In a transformative moment in 1971, Harvard philosopher John Rawls published A Theory of Justice, a work that would revolutionize political philosophy. Rawls’ argument was a profound endeavour to reconcile the seemingly conflicting ideals of freedom and equality in a pluralistic society, a departure from the conventional political theories. Rawls’ book would cement his status as the most significant political theorist of the past century. Five decades after its publication, it still dominates contemporary political thought and debate. 

Daniel Chandler’s book Free and Equal explains how Rawls’s thinking can still create “a more humane, equal, and sustainable society for our times” and a realistic utopia if only we had the courage to follow his lead. 

Rawls defended a greater role for the state through a thought experiment following the tradition of Thomas Hobbes and Jean Jacque Rousseau’s social contract theories. He proposed we start from an original position where “we” as a society gather to design a system of government behind what he called a “veil of ignorance.” Behind this veil, we have no memory of our race, religion, family history, status in society, or whether we are rich or poor. We don’t even know our genders, ambitions, or intellectual capacities. Our amnesia is complete behind this veil. 

Under these conditions, what kind of society would we choose to live in? Rawls concludes we would rationally select a system that guarantees the highest level of political rights to pursue our goals in a free society and, second, what Rawls called the “difference principle” that inequalities in society are allowed if they benefit everyone. This system assures a level of income distribution that would secure a good life for all, especially for the least advantaged. We would choose that system because it serves our self-interest.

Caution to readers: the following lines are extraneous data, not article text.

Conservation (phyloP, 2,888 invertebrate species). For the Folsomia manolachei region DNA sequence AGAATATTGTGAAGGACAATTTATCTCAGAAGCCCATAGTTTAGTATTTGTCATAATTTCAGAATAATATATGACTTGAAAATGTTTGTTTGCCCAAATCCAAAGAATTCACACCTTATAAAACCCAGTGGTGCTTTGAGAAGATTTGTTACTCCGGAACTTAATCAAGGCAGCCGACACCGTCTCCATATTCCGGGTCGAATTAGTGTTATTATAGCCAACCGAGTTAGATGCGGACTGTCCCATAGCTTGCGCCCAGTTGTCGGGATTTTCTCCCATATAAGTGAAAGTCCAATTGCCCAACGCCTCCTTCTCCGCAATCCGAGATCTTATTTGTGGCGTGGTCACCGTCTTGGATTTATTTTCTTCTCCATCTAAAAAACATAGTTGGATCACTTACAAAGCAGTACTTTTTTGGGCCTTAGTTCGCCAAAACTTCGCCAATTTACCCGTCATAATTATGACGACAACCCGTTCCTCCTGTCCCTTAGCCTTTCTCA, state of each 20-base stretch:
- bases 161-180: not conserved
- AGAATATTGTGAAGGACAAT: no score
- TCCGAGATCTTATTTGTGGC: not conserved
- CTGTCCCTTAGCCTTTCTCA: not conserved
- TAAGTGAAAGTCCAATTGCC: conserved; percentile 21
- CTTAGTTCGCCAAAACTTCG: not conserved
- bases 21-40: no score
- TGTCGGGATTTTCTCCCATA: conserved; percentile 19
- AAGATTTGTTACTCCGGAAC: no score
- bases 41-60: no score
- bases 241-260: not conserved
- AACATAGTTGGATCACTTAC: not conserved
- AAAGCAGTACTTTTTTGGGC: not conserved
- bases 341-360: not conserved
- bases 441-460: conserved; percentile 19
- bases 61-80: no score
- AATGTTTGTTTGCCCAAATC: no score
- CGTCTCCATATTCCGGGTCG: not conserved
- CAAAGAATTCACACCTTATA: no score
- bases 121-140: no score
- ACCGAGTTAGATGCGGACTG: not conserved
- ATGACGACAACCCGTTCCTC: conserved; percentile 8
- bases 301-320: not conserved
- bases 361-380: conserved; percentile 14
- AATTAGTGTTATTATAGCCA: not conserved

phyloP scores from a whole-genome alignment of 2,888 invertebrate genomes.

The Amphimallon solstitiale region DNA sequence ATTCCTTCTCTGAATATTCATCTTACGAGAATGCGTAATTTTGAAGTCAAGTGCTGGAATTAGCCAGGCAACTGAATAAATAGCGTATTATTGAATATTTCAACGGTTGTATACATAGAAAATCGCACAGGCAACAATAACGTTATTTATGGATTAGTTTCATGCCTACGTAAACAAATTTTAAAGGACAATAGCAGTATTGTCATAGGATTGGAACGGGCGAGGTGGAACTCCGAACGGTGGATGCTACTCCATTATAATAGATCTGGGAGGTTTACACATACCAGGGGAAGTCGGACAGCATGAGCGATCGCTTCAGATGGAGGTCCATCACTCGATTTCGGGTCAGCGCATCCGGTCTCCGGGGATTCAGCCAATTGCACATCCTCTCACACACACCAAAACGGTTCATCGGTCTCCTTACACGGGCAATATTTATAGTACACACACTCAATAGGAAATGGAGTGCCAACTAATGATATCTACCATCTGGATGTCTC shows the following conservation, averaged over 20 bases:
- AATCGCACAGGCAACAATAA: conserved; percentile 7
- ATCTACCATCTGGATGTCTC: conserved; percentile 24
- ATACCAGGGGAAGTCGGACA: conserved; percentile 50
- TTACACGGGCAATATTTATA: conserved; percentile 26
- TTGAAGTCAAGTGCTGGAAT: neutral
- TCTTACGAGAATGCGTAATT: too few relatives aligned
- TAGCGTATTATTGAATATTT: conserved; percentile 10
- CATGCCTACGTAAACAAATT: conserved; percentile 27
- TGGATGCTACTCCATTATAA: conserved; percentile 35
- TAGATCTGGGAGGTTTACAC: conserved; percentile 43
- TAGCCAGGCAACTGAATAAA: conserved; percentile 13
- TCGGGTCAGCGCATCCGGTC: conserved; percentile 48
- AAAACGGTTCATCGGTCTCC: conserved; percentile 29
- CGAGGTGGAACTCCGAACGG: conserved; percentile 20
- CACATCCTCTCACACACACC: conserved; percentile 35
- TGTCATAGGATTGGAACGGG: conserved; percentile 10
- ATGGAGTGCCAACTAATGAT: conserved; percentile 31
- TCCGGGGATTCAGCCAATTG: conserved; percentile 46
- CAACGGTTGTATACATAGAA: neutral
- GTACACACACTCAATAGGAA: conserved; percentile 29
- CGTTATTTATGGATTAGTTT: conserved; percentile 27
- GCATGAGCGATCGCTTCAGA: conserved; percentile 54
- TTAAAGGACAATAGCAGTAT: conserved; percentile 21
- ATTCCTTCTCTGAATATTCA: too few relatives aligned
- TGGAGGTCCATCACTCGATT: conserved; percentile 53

Rawls further justifies sharing wealth and income because much of life is a matter of chance; no one truly deserves their intellectual or creative talents because they are distributed by nature randomly. Even the talent for hard work is an accident of chance. It is only fair that the neurosurgeon, brilliant enough to get into medical school and earn a million dollars a year, should share some of that income with the janitor earning $30,000 who never finished high school. Income should be shared so we all have the best chances to reach our human potential, starting with access to good schools and an income to round out the rough edges of life. 

Rawls isn’t an easy read. His arduous style requires a hard-backed chair to keep the reader’s attention. (Neither was he an easy listen, a fact I learned personally when attending some of his lectures in my own university days.) Chandler humanizes Rawls’ work by clearly explaining his ideas to the average reader while defending a democratic form of liberalism against what he believes is a dominant neoliberalism that puts markets ahead of compassion. Chandler spends most of his book arguing for progressive government programs—caused by the widening gap between rich and poor—including higher minimum wages, stronger unions, and a guaranteed annual income while abolishing all private education and riding elections of private money. 

Professor Rawls’s A Theory of Justice has agitated critics on both sides of the political spectrum over the 50 years since its publication. The extreme Left has attacked Rawls for defending private ownership even though society would be left poorer but better off under a system of greater equality. On the Right, any form of taxation is unjust if wealth is earned legally without coercion, as Robert Nozick argues in Anarchy, State and Utopia in his response to Rawls’s defence of the welfare state. Moral philosopher Harry G. Frankfurt argues that eradicating inequality is a false goal when our attention should be on diminishing poverty—two very different things.

Chandler’s book is subtitled “A Manifesto for a Just Society” in the spirit of Marx’s phrase “From each according to his ability, to each according to need.” If you raise the cost of those with ability and lower the cost of those with need, don’t be surprised if you get less of the first and more of the second.  

Aside from underplaying the damage caused by identity politics and alienating many of the poor Rawls wants to help, Chandler’s greatest weakness is his underestimation of human nature. It may be true that those who enjoy the benefits of their gifts are the lucky ones, but many find it difficult to believe that all good fortune is undeserved or that effort plays no part in life’s success. Pushing that conclusion too hard will always get a strong reaction when most people see that determination and free will dominate how we lead our lives and the following benefits or costs. Diminishing earned accomplishments won’t bring us closer to a Rawlsian world searching for a “realistic utopia.” It will end up giving us the opposite.